United States v. McKinney, No. 19-50801 (5th Cir. 2020)

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Justia Opinion Summary

The Fifth Circuit reversed defendant's conviction for being a felon in possession of a firearm. When defendant pleaded guilty to the crime, he reserved the right to challenge on appeal the denial of his motion to suppress evidence of the discovery of the firearm by an officer patting him down prior to questioning.

The court concluded that the evidence before the district court did not support the conclusion that officers had reasonable suspicion of criminal activity to detain defendant for questioning or to subsequently frisk him. In this case, defendant was detained for questioning while standing on a sidewalk with others near a business that in recent days had been the location of multiple gang-related shootings. The court stated that the body-camera videos and police report do not sufficiently explain the events leading up to the initiation of the investigatory detention. Accordingly, the court vacated the district court's order denying defendant's motion to suppress and remanded for further proceedings.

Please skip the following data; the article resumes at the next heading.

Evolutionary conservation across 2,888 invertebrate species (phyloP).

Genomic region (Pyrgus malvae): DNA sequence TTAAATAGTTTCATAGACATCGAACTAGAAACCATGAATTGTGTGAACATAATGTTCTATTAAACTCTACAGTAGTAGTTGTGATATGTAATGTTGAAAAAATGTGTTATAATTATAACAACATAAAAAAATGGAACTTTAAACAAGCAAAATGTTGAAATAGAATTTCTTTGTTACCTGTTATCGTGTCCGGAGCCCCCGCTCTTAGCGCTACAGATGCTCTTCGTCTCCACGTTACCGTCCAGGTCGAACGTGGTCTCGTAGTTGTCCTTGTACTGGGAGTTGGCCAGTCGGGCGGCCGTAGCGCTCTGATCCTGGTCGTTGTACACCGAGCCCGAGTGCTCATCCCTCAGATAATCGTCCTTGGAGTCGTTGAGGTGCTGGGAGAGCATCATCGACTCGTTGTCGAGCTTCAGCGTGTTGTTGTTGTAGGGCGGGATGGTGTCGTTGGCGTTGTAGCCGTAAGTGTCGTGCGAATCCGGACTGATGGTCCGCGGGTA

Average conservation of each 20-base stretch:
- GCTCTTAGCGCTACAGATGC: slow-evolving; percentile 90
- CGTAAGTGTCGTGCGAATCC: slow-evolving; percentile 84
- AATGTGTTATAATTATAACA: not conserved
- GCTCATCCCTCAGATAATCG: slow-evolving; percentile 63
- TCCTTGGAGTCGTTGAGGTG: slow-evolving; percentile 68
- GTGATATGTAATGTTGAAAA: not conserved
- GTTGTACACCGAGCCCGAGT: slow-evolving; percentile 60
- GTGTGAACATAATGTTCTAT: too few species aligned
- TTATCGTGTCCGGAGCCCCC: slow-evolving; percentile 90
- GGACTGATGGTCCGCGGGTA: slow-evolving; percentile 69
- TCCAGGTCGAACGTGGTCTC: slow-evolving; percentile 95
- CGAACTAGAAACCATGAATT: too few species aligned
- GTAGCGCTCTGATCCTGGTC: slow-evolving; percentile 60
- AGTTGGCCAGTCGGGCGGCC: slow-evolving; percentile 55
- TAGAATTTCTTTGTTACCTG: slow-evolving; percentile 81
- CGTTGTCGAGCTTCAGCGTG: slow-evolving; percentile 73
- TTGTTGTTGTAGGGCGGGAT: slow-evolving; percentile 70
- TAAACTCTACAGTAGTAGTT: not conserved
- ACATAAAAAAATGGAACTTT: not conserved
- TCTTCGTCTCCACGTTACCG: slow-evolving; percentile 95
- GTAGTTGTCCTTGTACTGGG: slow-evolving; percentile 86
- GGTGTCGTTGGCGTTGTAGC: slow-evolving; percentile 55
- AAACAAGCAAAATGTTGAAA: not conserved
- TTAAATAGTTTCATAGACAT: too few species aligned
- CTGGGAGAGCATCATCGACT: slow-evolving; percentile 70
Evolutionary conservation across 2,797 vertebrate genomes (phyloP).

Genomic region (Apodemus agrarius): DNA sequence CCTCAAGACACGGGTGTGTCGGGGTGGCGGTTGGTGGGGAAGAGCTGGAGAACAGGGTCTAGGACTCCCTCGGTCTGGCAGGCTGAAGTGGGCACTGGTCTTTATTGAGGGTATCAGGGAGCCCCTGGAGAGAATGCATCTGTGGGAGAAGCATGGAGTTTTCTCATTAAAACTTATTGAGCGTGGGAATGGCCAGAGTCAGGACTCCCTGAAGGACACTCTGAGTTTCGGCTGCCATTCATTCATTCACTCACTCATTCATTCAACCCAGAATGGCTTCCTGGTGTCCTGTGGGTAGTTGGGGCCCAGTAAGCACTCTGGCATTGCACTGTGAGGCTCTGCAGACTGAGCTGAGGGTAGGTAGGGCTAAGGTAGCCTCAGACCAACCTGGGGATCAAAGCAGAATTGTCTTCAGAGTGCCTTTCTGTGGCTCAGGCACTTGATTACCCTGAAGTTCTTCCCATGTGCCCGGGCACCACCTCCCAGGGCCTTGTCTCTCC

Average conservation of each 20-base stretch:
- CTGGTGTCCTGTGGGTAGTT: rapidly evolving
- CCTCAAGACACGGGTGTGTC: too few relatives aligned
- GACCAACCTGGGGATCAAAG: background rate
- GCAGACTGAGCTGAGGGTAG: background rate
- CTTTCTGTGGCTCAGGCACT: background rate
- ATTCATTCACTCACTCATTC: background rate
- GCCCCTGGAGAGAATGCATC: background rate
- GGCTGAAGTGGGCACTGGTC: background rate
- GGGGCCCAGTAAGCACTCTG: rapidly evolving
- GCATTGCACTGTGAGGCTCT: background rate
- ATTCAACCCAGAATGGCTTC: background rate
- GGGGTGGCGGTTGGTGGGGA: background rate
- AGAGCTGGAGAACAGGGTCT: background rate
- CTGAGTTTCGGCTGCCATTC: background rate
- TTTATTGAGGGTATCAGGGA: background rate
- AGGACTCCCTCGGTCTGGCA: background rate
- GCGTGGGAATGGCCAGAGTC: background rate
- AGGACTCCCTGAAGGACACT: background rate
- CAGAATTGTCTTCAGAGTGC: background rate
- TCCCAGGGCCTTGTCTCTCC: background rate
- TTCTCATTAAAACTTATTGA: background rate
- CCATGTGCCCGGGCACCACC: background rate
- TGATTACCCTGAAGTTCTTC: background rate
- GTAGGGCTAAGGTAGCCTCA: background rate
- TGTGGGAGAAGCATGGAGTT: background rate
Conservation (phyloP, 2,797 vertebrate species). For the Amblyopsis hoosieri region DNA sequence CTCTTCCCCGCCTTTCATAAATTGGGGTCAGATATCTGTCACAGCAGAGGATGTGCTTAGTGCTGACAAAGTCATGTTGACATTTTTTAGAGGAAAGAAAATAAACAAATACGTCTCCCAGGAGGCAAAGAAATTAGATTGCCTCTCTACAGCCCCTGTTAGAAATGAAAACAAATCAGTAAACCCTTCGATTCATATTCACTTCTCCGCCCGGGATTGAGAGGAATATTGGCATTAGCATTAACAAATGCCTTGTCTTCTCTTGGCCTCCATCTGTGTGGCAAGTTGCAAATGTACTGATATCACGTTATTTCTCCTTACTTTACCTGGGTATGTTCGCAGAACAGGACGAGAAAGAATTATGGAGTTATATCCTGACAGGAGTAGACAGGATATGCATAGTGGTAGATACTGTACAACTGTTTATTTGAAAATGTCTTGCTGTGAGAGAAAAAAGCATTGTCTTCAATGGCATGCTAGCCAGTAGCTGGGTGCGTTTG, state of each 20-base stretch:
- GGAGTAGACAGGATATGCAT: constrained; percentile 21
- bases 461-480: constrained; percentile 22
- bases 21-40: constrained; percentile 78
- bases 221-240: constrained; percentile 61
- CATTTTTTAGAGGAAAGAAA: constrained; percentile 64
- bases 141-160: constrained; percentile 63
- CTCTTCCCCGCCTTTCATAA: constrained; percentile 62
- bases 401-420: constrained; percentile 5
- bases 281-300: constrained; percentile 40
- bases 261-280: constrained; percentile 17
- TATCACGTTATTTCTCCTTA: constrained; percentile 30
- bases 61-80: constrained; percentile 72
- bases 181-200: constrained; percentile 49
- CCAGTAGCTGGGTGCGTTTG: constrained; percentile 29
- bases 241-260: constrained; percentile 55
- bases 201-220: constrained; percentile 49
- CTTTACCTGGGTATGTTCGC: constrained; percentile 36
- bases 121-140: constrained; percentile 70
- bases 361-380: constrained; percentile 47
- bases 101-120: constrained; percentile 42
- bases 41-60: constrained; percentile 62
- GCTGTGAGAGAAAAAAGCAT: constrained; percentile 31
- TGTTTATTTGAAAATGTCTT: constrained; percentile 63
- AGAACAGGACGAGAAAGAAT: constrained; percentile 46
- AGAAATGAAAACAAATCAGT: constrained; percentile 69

The court issued a subsequent related opinion or order on November 18, 2020.